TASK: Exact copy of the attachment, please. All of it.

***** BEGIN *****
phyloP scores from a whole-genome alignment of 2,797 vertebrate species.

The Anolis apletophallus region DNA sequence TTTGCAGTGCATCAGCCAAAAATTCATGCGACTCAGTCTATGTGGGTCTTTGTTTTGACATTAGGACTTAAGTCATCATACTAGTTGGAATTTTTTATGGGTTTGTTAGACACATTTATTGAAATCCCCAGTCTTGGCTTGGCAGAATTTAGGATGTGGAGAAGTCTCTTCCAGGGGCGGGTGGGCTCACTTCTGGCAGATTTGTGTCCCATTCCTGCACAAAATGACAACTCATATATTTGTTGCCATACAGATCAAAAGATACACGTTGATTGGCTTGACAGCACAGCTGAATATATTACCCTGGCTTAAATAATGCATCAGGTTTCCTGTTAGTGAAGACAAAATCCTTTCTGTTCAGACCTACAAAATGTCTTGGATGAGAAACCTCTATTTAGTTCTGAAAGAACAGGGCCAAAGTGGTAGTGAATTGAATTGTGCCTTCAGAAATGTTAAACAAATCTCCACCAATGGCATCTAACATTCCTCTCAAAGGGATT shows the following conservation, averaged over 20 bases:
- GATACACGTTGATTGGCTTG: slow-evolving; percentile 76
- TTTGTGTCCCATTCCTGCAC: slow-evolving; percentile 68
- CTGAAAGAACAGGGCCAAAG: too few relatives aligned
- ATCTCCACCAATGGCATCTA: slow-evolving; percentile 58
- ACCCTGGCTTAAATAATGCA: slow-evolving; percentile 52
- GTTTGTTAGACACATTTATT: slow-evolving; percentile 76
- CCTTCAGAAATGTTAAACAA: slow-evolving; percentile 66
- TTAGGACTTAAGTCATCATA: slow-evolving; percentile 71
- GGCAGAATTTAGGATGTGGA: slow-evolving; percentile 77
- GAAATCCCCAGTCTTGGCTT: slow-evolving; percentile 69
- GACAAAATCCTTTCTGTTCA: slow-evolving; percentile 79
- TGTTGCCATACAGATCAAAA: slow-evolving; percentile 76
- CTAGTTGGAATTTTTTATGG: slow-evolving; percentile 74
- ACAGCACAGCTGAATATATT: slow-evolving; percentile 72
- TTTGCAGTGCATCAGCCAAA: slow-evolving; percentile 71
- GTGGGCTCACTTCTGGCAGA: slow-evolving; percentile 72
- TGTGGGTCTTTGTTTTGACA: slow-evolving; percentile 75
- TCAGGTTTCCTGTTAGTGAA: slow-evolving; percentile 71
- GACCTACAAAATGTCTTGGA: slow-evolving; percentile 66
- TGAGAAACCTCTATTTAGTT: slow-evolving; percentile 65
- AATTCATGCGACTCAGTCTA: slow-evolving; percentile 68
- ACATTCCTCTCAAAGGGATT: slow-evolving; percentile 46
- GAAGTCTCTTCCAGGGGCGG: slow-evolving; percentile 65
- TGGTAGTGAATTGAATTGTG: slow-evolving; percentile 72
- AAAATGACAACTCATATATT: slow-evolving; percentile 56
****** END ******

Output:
phyloP scores from a whole-genome alignment of 2,797 vertebrate species.

The Anolis apletophallus region DNA sequence TTTGCAGTGCATCAGCCAAAAATTCATGCGACTCAGTCTATGTGGGTCTTTGTTTTGACATTAGGACTTAAGTCATCATACTAGTTGGAATTTTTTATGGGTTTGTTAGACACATTTATTGAAATCCCCAGTCTTGGCTTGGCAGAATTTAGGATGTGGAGAAGTCTCTTCCAGGGGCGGGTGGGCTCACTTCTGGCAGATTTGTGTCCCATTCCTGCACAAAATGACAACTCATATATTTGTTGCCATACAGATCAAAAGATACACGTTGATTGGCTTGACAGCACAGCTGAATATATTACCCTGGCTTAAATAATGCATCAGGTTTCCTGTTAGTGAAGACAAAATCCTTTCTGTTCAGACCTACAAAATGTCTTGGATGAGAAACCTCTATTTAGTTCTGAAAGAACAGGGCCAAAGTGGTAGTGAATTGAATTGTGCCTTCAGAAATGTTAAACAAATCTCCACCAATGGCATCTAACATTCCTCTCAAAGGGATT shows the following conservation, averaged over 20 bases:
- GATACACGTTGATTGGCTTG: slow-evolving; percentile 76
- TTTGTGTCCCATTCCTGCAC: slow-evolving; percentile 68
- CTGAAAGAACAGGGCCAAAG: too few relatives aligned
- ATCTCCACCAATGGCATCTA: slow-evolving; percentile 58
- ACCCTGGCTTAAATAATGCA: slow-evolving; percentile 52
- GTTTGTTAGACACATTTATT: slow-evolving; percentile 76
- CCTTCAGAAATGTTAAACAA: slow-evolving; percentile 66
- TTAGGACTTAAGTCATCATA: slow-evolving; percentile 71
- GGCAGAATTTAGGATGTGGA: slow-evolving; percentile 77
- GAAATCCCCAGTCTTGGCTT: slow-evolving; percentile 69
- GACAAAATCCTTTCTGTTCA: slow-evolving; percentile 79
- TGTTGCCATACAGATCAAAA: slow-evolving; percentile 76
- CTAGTTGGAATTTTTTATGG: slow-evolving; percentile 74
- ACAGCACAGCTGAATATATT: slow-evolving; percentile 72
- TTTGCAGTGCATCAGCCAAA: slow-evolving; percentile 71
- GTGGGCTCACTTCTGGCAGA: slow-evolving; percentile 72
- TGTGGGTCTTTGTTTTGACA: slow-evolving; percentile 75
- TCAGGTTTCCTGTTAGTGAA: slow-evolving; percentile 71
- GACCTACAAAATGTCTTGGA: slow-evolving; percentile 66
- TGAGAAACCTCTATTTAGTT: slow-evolving; percentile 65
- AATTCATGCGACTCAGTCTA: slow-evolving; percentile 68
- ACATTCCTCTCAAAGGGATT: slow-evolving; percentile 46
- GAAGTCTCTTCCAGGGGCGG: slow-evolving; percentile 65
- TGGTAGTGAATTGAATTGTG: slow-evolving; percentile 72
- AAAATGACAACTCATATATT: slow-evolving; percentile 56